Is a hotel in the works at Mississippi National?

RED WING — Wendell Pittenger's quest to purchase the 36-hole municipal golf course in Red Wing won't be completed until May 23, at the very earliest, but the 74-year-old Rochester resident has for months been engaged in talks to build a new hotel on the Mississippi National Golf Links property.

Pittenger, who operates four Minnesota courses — including Mississippi National in Red Wing and Willow Creek in Rochester — and hotel developer Joe Ross of Richmond, Va., met with Red Wing Planning Director Brian Peterson and Director of Engineering Ron Rosenthal in early February to discuss building a 120-room, all-suite complex on the 400-plus-acre golf course.

This week, Peterson downplayed the meeting, saying he takes part in hundreds of such exploratory talks each year. He also noted that there has been no further correspondence with the developer since then.

However, a data request of the city from "Save MNGL" shows that Pittenger sent a three-page letter to Red Wing City Administrator Kay Kuhlmann and Finance Director Marshall Hallock on March 8 to follow up on the potential hotel project. The letter says an independent study has been done and includes 20-year projections for the hotel's economic impact. The letter estimates that $169 million would be generated for the local economy during that span.

Pittenger, who is currently in Florida, said via email Wednesday that any comment on the situation "would be inappropriate for me," since negotiations with the city are ongoing. However, his letter to city officials couldn't be more clear.


"This hotel will be just the type of positive impact that the city needs to maintain its allure from locals and travelers," he wrote to Kuhlmann and Hallock, who comprise half of the city's ad hoc committee to deal with the golf course.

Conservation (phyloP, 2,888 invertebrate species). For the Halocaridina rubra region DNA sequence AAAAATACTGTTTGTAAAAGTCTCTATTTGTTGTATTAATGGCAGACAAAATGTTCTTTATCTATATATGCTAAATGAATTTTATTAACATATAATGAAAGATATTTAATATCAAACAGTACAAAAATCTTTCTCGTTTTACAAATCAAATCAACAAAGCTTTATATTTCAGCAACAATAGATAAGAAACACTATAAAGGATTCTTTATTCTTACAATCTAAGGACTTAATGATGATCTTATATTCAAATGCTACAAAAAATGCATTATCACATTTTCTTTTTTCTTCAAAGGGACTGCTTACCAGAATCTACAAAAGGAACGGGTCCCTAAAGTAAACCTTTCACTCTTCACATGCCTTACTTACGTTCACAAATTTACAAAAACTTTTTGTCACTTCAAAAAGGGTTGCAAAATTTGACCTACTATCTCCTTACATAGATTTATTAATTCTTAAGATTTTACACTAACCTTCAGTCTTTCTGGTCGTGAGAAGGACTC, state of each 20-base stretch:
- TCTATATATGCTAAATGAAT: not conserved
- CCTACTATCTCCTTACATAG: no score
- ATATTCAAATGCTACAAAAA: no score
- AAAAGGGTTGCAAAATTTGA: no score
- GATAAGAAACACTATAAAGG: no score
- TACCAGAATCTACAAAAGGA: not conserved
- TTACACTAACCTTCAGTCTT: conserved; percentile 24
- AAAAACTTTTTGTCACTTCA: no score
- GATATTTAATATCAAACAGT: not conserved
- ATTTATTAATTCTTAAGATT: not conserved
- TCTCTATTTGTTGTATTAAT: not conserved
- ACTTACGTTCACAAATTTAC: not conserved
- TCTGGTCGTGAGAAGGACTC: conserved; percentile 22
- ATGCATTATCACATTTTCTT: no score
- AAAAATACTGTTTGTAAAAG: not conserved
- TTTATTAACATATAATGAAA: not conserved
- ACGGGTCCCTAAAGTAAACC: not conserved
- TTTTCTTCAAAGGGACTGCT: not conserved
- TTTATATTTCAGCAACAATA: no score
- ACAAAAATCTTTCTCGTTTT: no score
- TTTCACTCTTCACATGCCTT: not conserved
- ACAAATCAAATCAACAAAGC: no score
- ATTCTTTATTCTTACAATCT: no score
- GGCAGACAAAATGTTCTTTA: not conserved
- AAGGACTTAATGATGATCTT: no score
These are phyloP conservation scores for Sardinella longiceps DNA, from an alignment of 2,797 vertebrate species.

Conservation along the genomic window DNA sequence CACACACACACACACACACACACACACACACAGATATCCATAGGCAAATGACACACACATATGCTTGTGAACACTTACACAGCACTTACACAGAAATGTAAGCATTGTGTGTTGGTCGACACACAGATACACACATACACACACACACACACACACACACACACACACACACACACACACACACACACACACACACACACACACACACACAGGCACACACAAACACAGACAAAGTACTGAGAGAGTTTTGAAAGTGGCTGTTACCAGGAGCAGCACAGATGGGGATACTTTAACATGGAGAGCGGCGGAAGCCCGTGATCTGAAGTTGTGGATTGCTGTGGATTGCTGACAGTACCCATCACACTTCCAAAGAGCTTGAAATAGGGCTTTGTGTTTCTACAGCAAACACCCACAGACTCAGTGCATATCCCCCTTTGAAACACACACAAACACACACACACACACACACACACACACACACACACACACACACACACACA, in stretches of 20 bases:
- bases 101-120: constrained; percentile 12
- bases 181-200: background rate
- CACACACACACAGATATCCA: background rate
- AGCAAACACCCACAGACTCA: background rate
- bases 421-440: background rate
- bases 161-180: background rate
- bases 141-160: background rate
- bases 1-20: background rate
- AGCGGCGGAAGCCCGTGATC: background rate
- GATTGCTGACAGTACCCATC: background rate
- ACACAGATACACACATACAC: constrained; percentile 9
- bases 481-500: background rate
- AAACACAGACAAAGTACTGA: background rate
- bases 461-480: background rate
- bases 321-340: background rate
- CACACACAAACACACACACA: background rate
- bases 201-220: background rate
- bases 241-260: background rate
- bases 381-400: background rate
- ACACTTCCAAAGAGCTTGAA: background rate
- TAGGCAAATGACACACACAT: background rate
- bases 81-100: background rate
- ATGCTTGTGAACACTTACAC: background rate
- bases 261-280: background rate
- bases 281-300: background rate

The other half of the committee — city council president Ralph Rauterkus and city council member Mike Schultz — appeared stunned when presented with Pittenger's letter on Tuesday. It was the first they had heard of the idea.

"I'd have to see what Wendell is really up to," Schultz said. "… The first thing I'd ask him is, 'What's going on here?'"

Kuhlmann said Pittenger has been pursuing ways to increase golf course revenue for years; Pittenger wrote in another letter than he's poured more than a million dollars of his own money into operations at Mississippi National. An on-site hotel has been particularly intriguing to him, Kuhlmann said, but she believes this option is now "off the table" due to a number of potential issues surrounding the project.

Peterson said construction of the hotel would be possible without Pittenger actually purchasing the property, but he also said the hotel project is unlikely to move forward in any case. The property is now serviced by a septic system; a hotel would need to be connected to the city's sewer and water system. In his letter, Pittenger requested "some help" to make that possible.

The most serious barrier, according to Peterson, would be land restrictions. The state donated a few parcels of land to the city in 1977 with the stipulation that it be for recreational use only. A hotel could not be built on that property.

Peterson also said the property would need to be reclassified to meet city zoning standards, while still with complying with the city's comprehensive plan. It's currently zoned as agriculture conservation, which strongly prohibits development, and the comprehensive plan requires that it remain open space.

Still, Save MNGL co-founder Erik Fridell calls this development "a big deal." For perhaps the first time since he became involved at the Feb. 14 city council meeting, a council member agrees with him.


"My philosophy on this is there's nothing we have to be hasty about," Rauterkus said. "That's why government takes so long to do anything. We want to make sure everyone has a voice."

The next time the potential sale of the golf course is scheduled to be discussed is during a public forum on April 19.

What To Read Next
Get Local